I began to realize how a physiological explanation in its isolation was insufficient to understanding my disease; rather, my condition was enmeshed in the delicate interdependencies within and beyond my biology.
I learned how environmental impacts coupled with the connections between our psychological states, brain, body, and genome painted a much more complex picture of human health than previously thought.
I scoured the literature and learned of numerous approaches that my doctors had not mentioned. Every time I had asked them about diet, stress, or lifestyle interventions the response I constantly received was the “evidence is inconclusive.”
This statement is false with the “the evidence” actually pointing to the power of an adaptive and multidimensional approach – seemingly becoming stronger so every day.
There are thousands of peer-reviewed research papers, meta studies and powerful personal narratives supporting the use of lifestyle, diet, stress-reduction, exercise, mindset, supplements, microbiological correlates, nutrition and other approaches in the fight against Inflammatory Bowel Disease. I took notice.
Developing a personalized protocol
I began to design my protocol. I applied what I was learning in my science courses, in my personal research and I began to document what environmental factors were adversely affecting my Crohn’s Disease. The progress was slow at first but then I noticed changes. My energy was up. My mood was up. My stomach cramping lessened. And then the day came that I produced a normal looking bowel movement. Hooray! It was a miracle!
But the thing was, it wasn’t a miracle, it was science – and the only thing that differed was how I was 1) listening to my body and recording what was going on and 2) holistically applying current research in a systems-based and evidence-based manner.
My life was changing before my eyes.
My doctors were astounded at my gains of health and with their reluctant blessing I discontinued my immunosuppressive medication and the side effects vanished.
For the last 10 years I have refined my protocol at least a dozen times and I feel better than I ever have with a full head of hair. I am able to do the things I love: I surf 10 foot-faced waves, I mountain bike all over California, I eat incredible home-cooked food, and I spend my days working to help others with thier IBD and spending time with the people that I love the most.
I am in remission. I am whole. I am human once again.
Hanging out on my front porch with my incredible wife and life parter, Amy.
IBD can respond to those who engage
I have learned that Inflammatory Bowel Disease can uniquely and profoundly respond to those who are willing to step into the ring and face it head on. The condition responds to those who are willing to exhibit patience and to learn and pay attention to their bodies. The human body is incredible and is capable of both self-regulation and healing when it is given the right context.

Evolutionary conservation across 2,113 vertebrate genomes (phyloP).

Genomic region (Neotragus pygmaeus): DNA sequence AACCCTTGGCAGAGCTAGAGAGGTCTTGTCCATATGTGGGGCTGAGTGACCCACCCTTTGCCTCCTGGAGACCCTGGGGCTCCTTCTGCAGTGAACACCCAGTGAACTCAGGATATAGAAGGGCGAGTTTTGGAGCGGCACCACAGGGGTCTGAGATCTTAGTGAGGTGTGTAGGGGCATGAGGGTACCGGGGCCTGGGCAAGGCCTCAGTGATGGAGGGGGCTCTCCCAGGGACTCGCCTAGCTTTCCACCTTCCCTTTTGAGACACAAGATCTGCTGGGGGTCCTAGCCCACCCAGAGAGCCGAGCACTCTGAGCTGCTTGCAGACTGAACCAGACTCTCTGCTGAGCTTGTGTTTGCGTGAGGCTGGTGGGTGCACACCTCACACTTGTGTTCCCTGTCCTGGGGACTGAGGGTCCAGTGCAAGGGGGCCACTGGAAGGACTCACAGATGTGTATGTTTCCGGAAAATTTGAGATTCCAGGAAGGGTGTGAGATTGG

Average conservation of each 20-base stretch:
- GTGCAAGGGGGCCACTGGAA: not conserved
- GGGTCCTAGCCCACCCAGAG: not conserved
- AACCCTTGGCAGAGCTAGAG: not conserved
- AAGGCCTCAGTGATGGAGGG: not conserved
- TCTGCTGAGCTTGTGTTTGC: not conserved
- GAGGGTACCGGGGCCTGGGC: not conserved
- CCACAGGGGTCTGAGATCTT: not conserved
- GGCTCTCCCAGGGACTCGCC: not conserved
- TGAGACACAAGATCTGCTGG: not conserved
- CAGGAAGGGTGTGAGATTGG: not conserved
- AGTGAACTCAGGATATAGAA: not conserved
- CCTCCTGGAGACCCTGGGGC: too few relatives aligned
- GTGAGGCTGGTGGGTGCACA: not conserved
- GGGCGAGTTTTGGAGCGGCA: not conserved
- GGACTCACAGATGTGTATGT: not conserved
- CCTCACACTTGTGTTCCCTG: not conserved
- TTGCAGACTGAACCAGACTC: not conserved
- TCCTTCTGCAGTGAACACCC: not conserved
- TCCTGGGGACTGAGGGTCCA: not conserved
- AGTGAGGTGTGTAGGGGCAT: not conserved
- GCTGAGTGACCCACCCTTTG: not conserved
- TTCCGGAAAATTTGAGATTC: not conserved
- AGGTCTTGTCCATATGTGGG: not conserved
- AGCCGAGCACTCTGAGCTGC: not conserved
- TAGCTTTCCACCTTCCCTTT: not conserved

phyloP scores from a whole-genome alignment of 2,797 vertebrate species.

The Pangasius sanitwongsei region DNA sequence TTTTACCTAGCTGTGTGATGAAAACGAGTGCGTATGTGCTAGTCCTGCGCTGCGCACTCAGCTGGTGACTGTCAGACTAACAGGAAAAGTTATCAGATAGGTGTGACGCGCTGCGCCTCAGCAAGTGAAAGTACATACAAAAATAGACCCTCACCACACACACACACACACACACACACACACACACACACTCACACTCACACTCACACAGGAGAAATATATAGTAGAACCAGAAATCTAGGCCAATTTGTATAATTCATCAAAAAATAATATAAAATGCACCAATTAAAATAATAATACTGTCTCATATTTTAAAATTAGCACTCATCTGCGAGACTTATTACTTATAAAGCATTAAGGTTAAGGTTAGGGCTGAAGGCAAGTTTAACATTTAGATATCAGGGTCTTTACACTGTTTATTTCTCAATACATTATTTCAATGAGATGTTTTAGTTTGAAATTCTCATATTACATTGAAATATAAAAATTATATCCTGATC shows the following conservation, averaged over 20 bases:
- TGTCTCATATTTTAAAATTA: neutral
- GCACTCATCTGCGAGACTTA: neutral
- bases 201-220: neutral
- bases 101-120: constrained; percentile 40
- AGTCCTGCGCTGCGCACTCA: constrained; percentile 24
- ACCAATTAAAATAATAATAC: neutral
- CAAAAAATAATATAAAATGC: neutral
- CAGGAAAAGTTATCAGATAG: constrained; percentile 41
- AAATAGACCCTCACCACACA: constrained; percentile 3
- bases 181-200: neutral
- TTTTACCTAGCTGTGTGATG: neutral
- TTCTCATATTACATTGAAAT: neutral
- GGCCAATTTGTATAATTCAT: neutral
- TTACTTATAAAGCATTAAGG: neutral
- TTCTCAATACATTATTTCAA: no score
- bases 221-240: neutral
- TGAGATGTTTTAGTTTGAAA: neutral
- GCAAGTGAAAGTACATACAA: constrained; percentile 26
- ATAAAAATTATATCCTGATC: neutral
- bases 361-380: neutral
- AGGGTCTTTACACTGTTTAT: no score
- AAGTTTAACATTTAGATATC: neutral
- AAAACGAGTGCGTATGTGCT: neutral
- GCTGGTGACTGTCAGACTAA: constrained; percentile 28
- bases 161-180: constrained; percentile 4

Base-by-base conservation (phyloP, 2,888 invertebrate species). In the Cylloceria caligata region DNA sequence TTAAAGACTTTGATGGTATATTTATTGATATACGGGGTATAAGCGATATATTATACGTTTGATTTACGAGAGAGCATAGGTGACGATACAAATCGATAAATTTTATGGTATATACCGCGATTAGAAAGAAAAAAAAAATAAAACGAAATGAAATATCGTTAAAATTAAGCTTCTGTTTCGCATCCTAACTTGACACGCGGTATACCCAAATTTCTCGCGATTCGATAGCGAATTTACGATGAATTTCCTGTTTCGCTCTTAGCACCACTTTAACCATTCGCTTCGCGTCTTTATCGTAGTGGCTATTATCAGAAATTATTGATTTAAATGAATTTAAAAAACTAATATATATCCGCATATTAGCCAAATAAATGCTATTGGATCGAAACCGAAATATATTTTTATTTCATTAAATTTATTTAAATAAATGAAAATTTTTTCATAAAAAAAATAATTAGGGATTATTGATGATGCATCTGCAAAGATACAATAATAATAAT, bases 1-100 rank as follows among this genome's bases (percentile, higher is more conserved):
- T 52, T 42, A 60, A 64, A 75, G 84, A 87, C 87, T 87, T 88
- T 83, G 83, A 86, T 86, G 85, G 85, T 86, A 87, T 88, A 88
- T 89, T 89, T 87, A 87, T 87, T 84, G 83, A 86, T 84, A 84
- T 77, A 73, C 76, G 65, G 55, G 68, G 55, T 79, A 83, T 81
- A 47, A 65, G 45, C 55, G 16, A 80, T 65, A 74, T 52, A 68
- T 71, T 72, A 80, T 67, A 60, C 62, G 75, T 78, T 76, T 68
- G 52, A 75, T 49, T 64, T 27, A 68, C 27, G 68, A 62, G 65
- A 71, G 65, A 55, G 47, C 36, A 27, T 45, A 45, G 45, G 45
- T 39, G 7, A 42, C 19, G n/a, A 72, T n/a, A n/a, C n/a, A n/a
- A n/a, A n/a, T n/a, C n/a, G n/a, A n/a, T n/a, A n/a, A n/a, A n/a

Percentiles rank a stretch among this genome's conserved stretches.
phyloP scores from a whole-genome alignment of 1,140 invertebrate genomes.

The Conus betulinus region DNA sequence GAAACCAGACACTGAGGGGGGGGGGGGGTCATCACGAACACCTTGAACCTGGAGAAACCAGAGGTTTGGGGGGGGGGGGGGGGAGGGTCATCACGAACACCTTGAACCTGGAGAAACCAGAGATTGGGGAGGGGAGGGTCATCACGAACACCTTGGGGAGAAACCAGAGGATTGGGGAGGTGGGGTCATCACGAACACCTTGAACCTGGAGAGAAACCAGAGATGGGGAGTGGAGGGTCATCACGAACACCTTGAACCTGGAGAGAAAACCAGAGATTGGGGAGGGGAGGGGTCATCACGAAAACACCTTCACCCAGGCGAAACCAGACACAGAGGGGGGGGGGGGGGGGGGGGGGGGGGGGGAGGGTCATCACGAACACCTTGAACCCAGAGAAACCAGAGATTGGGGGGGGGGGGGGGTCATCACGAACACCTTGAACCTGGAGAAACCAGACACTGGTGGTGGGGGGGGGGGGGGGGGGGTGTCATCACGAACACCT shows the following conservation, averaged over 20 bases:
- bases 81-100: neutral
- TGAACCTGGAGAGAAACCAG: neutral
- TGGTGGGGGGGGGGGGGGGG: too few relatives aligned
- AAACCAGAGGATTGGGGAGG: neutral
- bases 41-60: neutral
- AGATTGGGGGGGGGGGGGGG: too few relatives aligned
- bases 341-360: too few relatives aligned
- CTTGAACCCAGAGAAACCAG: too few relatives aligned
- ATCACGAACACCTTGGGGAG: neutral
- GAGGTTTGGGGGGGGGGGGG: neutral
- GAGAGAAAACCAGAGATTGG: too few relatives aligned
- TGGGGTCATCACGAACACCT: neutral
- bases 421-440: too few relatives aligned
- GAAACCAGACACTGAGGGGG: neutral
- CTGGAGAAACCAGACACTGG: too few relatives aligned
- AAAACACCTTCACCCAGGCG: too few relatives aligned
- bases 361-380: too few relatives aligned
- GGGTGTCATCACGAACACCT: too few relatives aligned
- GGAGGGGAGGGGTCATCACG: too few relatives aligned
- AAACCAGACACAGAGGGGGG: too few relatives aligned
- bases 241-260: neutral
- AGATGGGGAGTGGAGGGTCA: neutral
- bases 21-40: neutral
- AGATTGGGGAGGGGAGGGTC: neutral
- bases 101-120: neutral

However there is no reason why you should go through the painstaking process of trying to figure all this out on your own. This is why I have built IBDCoach. Our program is your guide providing you with the tools and know-how to overcome IBD and achieve remission yourself.
By being diagnosed with IBD, as surprising as this may be to hear, you have been presented with an opportunity. You, more so than just about anyone else, have a pronounced ability to sense what foods and lifestyle changes are directly linked to human health in its entirety.
The process you are about to embark on to heal your IBD will make you a stronger and more capable human. The lessons you learn in taming your IBD you can apply to all aspects of your life.
It is my life mission to help you live your life again and achieve your dreams.
Me today, loving life and thriving after tackling some powerful Pacific waves.
©2019 IBD.coach NOTICE: The information contained or presented on this website is for educational purposes only. Information on this site is NOT intended to serve as a substitute for diagnosis, treatment, or advice from a qualified, licensed medical professional preferably your gastrointestinal specialist. The facts presented are offered as information only in order to empower you - our program is not medical advice - and in no way should anyone infer that we or anyone appearing in any content on this website or course are practicing medicine. Any diet, health, or lifestyle program you undertake should be discussed with your physician or other licensed medical professional. Seek the advice of a medical professional for proper application of ANY material on this site or our program to your specific situation. NEVER stop or change your medications without consulting your physician. If you are having an emergency contact your emergency services: in the USA that’s 911.